When Christ gave His disciples the promise of the Spirit, He was nearing the close of His earthly ministry. He was standing in the shadow of the cross, with a full realization of the load of guilt that was to rest upon Him as the Sin Bearer. Before offering Himself as the sacrificial victim, He instructed His disciples regarding a most essential and complete gift which He was to bestow upon His followers--the gift that would bring within their reach the boundless resources of His grace. "I will pray the Father," He said, "and He shall give you another Comforter, that He may abide with you forever; even the Spirit of truth; whom the world cannot receive, because it seeth Him not, neither knoweth Him: but ye know Him; for He dwelleth with you, and shall be in you." John 14:16, 17. The Saviour was pointing forward to the time when the Holy Spirit should come to do a mighty work as His representative. The evil that had been accumulating for centuries was to be resisted by the divine power of the Holy Spirit.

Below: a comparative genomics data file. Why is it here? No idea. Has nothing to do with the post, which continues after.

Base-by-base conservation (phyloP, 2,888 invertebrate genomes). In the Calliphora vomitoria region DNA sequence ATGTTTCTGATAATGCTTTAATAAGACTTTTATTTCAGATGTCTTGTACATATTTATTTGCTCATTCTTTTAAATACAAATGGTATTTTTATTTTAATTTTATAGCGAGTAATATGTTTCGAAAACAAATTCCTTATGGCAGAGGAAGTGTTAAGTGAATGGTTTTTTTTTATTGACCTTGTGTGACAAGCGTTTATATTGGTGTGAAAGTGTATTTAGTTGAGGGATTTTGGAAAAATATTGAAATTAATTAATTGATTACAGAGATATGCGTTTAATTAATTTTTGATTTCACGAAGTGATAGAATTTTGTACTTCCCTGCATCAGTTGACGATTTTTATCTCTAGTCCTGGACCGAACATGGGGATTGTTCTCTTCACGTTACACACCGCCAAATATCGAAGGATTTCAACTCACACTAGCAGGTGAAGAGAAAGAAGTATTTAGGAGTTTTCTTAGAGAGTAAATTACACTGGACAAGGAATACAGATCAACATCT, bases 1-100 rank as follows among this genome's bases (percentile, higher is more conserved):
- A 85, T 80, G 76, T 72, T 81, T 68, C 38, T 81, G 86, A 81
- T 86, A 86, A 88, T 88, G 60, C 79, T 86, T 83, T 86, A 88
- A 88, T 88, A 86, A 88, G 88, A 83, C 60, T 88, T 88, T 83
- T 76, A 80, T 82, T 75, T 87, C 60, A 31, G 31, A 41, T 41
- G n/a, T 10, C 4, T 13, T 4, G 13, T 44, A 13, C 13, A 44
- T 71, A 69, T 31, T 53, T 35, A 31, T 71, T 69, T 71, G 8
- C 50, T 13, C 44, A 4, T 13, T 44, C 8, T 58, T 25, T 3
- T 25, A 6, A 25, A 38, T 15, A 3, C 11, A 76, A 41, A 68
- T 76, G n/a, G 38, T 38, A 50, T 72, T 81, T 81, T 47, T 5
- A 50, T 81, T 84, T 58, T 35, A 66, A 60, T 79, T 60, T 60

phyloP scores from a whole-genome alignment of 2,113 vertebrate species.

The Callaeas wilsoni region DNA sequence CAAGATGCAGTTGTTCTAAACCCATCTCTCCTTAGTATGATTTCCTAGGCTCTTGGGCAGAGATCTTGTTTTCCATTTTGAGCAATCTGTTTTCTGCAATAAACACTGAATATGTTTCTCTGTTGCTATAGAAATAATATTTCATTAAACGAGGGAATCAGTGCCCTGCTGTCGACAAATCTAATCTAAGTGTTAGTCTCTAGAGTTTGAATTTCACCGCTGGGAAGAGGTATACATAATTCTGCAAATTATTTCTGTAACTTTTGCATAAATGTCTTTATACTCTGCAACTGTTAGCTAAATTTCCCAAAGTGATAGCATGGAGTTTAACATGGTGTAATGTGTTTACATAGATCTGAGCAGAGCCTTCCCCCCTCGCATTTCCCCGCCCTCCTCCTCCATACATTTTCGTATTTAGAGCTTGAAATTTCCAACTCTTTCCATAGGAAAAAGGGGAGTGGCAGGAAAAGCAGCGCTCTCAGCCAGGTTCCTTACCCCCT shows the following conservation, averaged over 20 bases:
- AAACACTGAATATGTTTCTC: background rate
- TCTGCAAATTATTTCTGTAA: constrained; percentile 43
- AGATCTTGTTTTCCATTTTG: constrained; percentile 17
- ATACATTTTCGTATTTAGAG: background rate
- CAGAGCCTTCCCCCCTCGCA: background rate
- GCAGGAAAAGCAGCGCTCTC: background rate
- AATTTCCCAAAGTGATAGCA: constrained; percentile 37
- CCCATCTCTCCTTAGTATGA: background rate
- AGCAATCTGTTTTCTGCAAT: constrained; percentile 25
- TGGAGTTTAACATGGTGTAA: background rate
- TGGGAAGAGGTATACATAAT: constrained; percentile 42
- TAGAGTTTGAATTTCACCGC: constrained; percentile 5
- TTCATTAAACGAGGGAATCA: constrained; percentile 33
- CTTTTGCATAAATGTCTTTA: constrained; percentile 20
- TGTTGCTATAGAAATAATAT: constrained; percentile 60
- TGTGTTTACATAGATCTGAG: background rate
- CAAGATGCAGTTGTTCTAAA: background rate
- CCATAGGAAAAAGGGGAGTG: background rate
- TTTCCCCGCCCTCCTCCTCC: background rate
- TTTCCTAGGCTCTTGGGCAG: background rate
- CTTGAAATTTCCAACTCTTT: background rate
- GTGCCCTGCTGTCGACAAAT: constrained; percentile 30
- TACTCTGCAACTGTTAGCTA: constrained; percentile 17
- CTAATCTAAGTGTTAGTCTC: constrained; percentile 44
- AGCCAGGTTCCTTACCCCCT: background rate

What was the result of the outpouring of the Spirit on the Day of Pentecost? The glad tidings of a risen Saviour were carried to the uttermost parts of the inhabited world. As the disciples proclaimed the message of redeeming grace, hearts yielded to the power of this message. The church beheld converts flocking to her from all directions. Backsliders were reconverted. Sinners united with believers in seeking the pearl of great price. Some who had been the bitterest opponents of the gospel became its champions. The prophecy was fulfilled, "He that is feeble. . . shall be as David; and the house of David . . . as the angel of the Lord." Zechariah 12:8. Every Christian saw in his brother a revelation of divine love and benevolence. One interest prevailed; one subject of emulation swallowed up all others. The ambition of the believers was to reveal the likeness of Christ's character and to labor for the enlargement of His kingdom.